In my last column, I wrote about the passion and enthusiasm with which Caxton Magazines is tackling the building of a new future for their brands. Serendipity prevailed as I was browsing through Media Week the other day and came across a report on the PPA (Professional Publishers Association) Festival of Magazine Media, held in Holborn, London in May. This report highlighted a new sense of optimism and confidence among mainstream publishers, and reflected the issues of my earlier column.
Nicholas Coleridge, the president of Condé Nast International industry was cited as saying “I’m very confident and in a rather expansionist mode at the moment. We are still launching magazines around the world, but we’ve also just hired one hundred people to work in Camden on a new e-commerce business that we’ve started.” Style.com sells fashion, beauty and tech items as well as upmarket travel options. He also said the company was investing in an “enormous” new video team, and underscored his optimism be claiming to be “full of beans”.
It was edifying to learn that the redoubtable ‘grand dame’ of fashion publications, the 98-year-old Vogue, had just enjoyed its most profitable year. This was hot on the heels of the US edition winning the American Society of Magazine Editors’ National Magazine Award for Best Magazine. It is notable that this award recognises “magazines for print and digital editorial excellence and branded content and services, including conferences and events”. There was mention in the award citation of the skillful selection of cover subjects and widening of the audiences demographic base, but also recognition of its digital make-over, its development of diverting the “73 questions” video format and its partnership with the Metropolitan Museum.
One of the more interesting ventures that Vogue internationally has been involved in recently is moving into the palate pleasing area of restaurants. Over a decade ago, the Vogue Café was founded in Moscow with one of the Russia’s restaurant magnates, Arkady Novikov. Still running today with tables in high demand, it became the inspiration for the establishment of Condé Nast International Restaurants some four years ago. There are now Vogue Cafés in Kiev, Dubai and a Vogue Lounge in Bangkok A Vogue Café is scheduled to launch in Doha at the end of 2015.
This culinary extension has not been confined to Vogue. Condé Nast is also the publisher of GQ and Tatler, and more bibulously, there is now a GQ Bar in Dubai as well as a Tatler Club in Moscow. While these are partnership ventures, Condé Nast oversees the restaurants’ adherence to brand integrity on an ongoing basis, even to the extent of ensuring that the restauranteurs receive monthly copies of the publications.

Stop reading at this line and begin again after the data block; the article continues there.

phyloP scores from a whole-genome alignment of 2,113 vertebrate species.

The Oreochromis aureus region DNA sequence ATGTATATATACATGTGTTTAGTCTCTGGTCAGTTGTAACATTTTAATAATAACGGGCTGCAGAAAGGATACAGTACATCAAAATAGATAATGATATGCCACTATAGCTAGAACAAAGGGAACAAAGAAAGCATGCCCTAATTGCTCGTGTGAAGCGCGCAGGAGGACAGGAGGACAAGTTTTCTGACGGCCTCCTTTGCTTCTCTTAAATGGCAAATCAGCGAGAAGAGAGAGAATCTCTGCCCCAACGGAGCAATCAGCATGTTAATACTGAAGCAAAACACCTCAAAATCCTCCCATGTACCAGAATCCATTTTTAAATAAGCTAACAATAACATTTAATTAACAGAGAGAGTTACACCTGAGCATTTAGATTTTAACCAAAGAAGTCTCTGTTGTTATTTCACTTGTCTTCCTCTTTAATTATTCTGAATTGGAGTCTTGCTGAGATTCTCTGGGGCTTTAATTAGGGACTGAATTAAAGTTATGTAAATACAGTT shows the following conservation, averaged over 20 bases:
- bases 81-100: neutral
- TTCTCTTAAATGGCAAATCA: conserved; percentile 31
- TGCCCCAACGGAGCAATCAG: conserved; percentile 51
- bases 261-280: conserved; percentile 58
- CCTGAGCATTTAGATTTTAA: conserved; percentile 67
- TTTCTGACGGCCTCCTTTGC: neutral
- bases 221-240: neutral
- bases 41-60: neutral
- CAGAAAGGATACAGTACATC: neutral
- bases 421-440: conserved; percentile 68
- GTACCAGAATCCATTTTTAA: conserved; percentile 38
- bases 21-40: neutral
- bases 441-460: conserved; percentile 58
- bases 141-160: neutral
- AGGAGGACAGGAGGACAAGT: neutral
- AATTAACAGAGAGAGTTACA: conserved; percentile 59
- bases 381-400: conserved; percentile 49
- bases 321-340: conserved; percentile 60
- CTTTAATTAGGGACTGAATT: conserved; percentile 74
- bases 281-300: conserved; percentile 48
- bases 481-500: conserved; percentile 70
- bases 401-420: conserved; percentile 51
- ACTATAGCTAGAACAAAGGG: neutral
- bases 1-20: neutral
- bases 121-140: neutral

The company is also about to launch The Condé Nast Centre of Fashion & Design Shanghai, following on the success of its London College, which has trained some 450 students to date. As the publisher of Vogue, GQ and Glamour, the company has access to a designers and fashionistas, who are prepared to lecture at the college. The London school discovered the need for more technical creative fashion courses and has met this demand. Already an obvious next location for the next Fashion and Design Centre is India.
While these extensions are allowing Condé Nast to tap into completely new revenue streams, the company continues to launch print titles. A few such examples in recent months are the launch of Architectural Digest Middle East in Dubai, Vanity Fair in Mexico, Glamour in Iceland and GQ in Thailand. The role of the print publications is to establish the brands and build the strong relationships with readers that facilitate brand extensions. As Time Inc UK’s CEO, Marcus Rich, put it “magazine brands sit at the heart of fantastic opportunities. The relationship we have with our audiences means we can build new brands, new revenue streams.”
The Adweek report on the PPA Festival also touched on another theme that resonated with me after my visit to Caxton Magazines – that of the need to build a culture of passion and innovation. This was addressed by Tom Bureau, Immediate Media’s CEO, publisher of Radio Times, a range of BBC titles and special interest publications such as Cross Stitch Crazy and Simply Crocheting. Besides stressing the need to break down silos, attract young talent, he spoke about the need for employees to have an “emotional attachment” to the business, and pointed out the obvious but often forgotten point that how you treat your people “makes all the difference”.
Although only a single day event the PPA Festival certainly seems to have been a landmark event in a previously gloomy publishing landscape.
Britta Reid is an independent media consultant.
IMAGE: Editor of US Vogue, Anna Wintour / Wikimedia
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